- The Lal Bahadur Shastri National Academy of Administration was simply called the Academy of Administration when it was set up in 1959 in Mussoorie.
- It signalled a resolve to systematically train members of the higher civil services in order to equip them to be the change agents of a resurgent India.
- The two All-India Services, the Indian Administrative Service (IAS) and the Indian Police Service, instituted earlier under a specific provision of the Constitution, as also other Services attracted some of the finest minds from the university system.
- The IAS motto, ‘Yogah Karmasu Kaushalam (proficiency in action is yoga)’, and the Academy song, ‘Hao Dharomete Dheer, Hao Karomete Bir (Be firm in your faith, courageous in action)’, symbolised the nation’s expectation from them.
- The Academy introduced in 1960 a common Foundation Course (FC) in order to “instill a shared understanding of government and build camaraderie among the civil services”.
- It is the professional training institution for the IAS, and continues to conduct an FC for various All-India and Central Services.
How is the Academy coping with the changing times?
- The content and methodology of training have changed to meet the demands of time, the pattern introduced in 1969 — of district training being sandwiched between institutional exposures at the Academy — has remained broadly unaltered.
- On successful completion, IAS trainees are now awarded an M.A. degree in Public Management by the Jawaharlal Nehru University, New Delhi.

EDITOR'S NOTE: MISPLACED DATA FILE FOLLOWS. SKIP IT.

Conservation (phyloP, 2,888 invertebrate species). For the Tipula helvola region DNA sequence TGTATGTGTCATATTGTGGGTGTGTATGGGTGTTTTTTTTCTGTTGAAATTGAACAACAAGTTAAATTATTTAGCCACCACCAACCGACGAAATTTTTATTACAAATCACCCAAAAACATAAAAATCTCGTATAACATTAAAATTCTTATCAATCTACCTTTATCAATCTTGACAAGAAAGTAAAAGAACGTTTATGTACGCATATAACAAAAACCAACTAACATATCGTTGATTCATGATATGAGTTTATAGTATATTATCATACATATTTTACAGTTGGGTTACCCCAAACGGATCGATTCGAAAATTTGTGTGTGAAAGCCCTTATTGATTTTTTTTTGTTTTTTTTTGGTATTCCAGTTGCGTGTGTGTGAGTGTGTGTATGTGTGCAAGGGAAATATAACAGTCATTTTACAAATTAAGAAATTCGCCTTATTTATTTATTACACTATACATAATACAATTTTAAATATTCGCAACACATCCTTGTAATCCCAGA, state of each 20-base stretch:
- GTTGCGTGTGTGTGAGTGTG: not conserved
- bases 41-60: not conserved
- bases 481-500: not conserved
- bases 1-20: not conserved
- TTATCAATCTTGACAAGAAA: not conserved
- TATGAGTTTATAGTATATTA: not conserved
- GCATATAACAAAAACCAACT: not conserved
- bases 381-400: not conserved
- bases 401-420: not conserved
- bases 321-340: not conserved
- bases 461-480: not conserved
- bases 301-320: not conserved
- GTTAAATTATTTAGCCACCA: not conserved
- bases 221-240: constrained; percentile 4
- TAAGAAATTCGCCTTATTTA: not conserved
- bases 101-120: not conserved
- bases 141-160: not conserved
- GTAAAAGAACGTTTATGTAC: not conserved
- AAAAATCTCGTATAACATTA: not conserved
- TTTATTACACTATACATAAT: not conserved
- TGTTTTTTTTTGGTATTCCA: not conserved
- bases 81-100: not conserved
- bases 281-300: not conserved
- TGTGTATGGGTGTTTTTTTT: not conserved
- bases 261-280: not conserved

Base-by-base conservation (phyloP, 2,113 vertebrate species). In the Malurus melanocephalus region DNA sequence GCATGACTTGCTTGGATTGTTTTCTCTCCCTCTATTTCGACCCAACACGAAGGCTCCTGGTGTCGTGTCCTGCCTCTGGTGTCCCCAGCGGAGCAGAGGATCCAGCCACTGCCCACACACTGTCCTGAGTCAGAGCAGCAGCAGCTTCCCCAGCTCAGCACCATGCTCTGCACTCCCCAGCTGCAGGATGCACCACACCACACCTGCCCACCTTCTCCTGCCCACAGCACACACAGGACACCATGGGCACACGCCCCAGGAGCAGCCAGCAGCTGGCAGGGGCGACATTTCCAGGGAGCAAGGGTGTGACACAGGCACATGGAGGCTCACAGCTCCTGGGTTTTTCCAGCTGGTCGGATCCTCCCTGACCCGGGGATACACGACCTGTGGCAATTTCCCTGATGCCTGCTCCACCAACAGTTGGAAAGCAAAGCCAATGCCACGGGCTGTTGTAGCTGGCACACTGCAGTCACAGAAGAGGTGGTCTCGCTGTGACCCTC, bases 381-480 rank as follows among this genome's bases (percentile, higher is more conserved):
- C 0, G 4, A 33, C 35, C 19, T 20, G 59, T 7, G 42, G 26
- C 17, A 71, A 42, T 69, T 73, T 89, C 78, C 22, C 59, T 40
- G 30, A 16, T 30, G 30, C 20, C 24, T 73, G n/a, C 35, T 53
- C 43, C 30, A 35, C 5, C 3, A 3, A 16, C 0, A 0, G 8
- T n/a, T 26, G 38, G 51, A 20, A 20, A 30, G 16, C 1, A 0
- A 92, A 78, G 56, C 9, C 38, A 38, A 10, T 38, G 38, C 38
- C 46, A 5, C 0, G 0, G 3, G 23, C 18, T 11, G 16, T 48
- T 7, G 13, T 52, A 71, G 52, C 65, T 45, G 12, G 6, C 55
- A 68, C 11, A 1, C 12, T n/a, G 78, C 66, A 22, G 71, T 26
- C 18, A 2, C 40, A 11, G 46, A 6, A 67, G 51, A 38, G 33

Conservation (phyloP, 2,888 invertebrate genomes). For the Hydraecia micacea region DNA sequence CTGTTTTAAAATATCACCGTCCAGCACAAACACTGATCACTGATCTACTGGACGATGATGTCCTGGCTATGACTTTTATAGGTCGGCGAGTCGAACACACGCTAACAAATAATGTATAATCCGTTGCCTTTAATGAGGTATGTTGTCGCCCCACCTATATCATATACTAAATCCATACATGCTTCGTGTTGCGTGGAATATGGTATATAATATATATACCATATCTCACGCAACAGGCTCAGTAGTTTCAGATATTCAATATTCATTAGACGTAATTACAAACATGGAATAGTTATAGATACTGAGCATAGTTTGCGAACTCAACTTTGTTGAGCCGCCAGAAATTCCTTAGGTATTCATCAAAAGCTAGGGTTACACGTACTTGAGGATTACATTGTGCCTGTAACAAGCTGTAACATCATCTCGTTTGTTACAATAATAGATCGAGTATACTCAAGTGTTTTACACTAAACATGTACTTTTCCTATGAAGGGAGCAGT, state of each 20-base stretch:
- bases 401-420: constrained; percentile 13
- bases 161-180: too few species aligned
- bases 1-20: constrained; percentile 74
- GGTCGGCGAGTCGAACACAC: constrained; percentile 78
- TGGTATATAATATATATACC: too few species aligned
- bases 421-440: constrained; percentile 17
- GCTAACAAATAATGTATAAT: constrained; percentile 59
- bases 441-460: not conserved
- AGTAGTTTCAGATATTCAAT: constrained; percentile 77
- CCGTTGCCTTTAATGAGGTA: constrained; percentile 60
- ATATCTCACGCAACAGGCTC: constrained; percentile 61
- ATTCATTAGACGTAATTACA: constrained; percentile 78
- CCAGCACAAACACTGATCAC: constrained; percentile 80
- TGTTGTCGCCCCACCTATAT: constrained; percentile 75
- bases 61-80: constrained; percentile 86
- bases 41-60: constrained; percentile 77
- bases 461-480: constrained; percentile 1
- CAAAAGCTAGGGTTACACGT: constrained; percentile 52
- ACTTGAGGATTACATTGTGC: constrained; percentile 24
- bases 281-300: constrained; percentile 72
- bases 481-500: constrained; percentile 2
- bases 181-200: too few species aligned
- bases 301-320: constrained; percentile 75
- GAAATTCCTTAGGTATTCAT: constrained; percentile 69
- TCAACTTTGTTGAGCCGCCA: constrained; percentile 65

- Besides, the Academy also conducts mid-career training programmes for officers, in keeping with their varying job requirements from policy implementation towards policy formulation.
- The Academy now houses five national research centres on rural studies, disaster management, gender, public systems management, and leadership development and competency assessment.
- Pursuant to the Kargil Review Committee recommendations, a joint civil-military programme on national security was introduced in 2001.
- First, the correlation between the training imparted in Mussoorie and the quality of public services in the heat and dust of Indian polity should be unquestionable
- Second, there has been no serious attempt to record the experiences of the trainees/officers at the field/secretariat levels and publish them in scholarly journals, enabling others to benefit from such exposures.
- The Academy journal, The Administrator, does not seem to have any discernible impact on the academic discourse on the various facets of our governance.
- Third, what have been the outputs of the five national centres?
- How does such research reform the training curriculum?
- Has the Academy realised its potential to emerge as the main think tank for civil service reforms?
What should the Civil servants do?
- Civil servants are aware that the public sometimes resent the bureaucracy, often for valid reasons.
- Politicians criticise the bureaucracy as blocking the course of development. These days, Ministers are not always willing to accept responsibility for their own decisions.
- The reputation of officers is being unduly tarnished all the time.
- The civil servants should maintain their integrity and efficiency while serving in a system that deals with power play and corruption.
- The Academy help build a national consensus on contentious issues of dealing with Politicians and public.
- In defending and expanding the constitutional values and in adhering to the spirit of various progressive legislation, the IAS and other Services have played a significant role in nation-building.
- Despite our ‘uncertain glory’, if one looks at the trajectory of independent India and compares it with that of our immediate neighbours, our higher bureaucracy appears to be a defining difference.
- The Academy in Mussoorie deserves the credit, but changing times has brought new areas that require better understanding to solve problems. It is this that needs focus and reforms.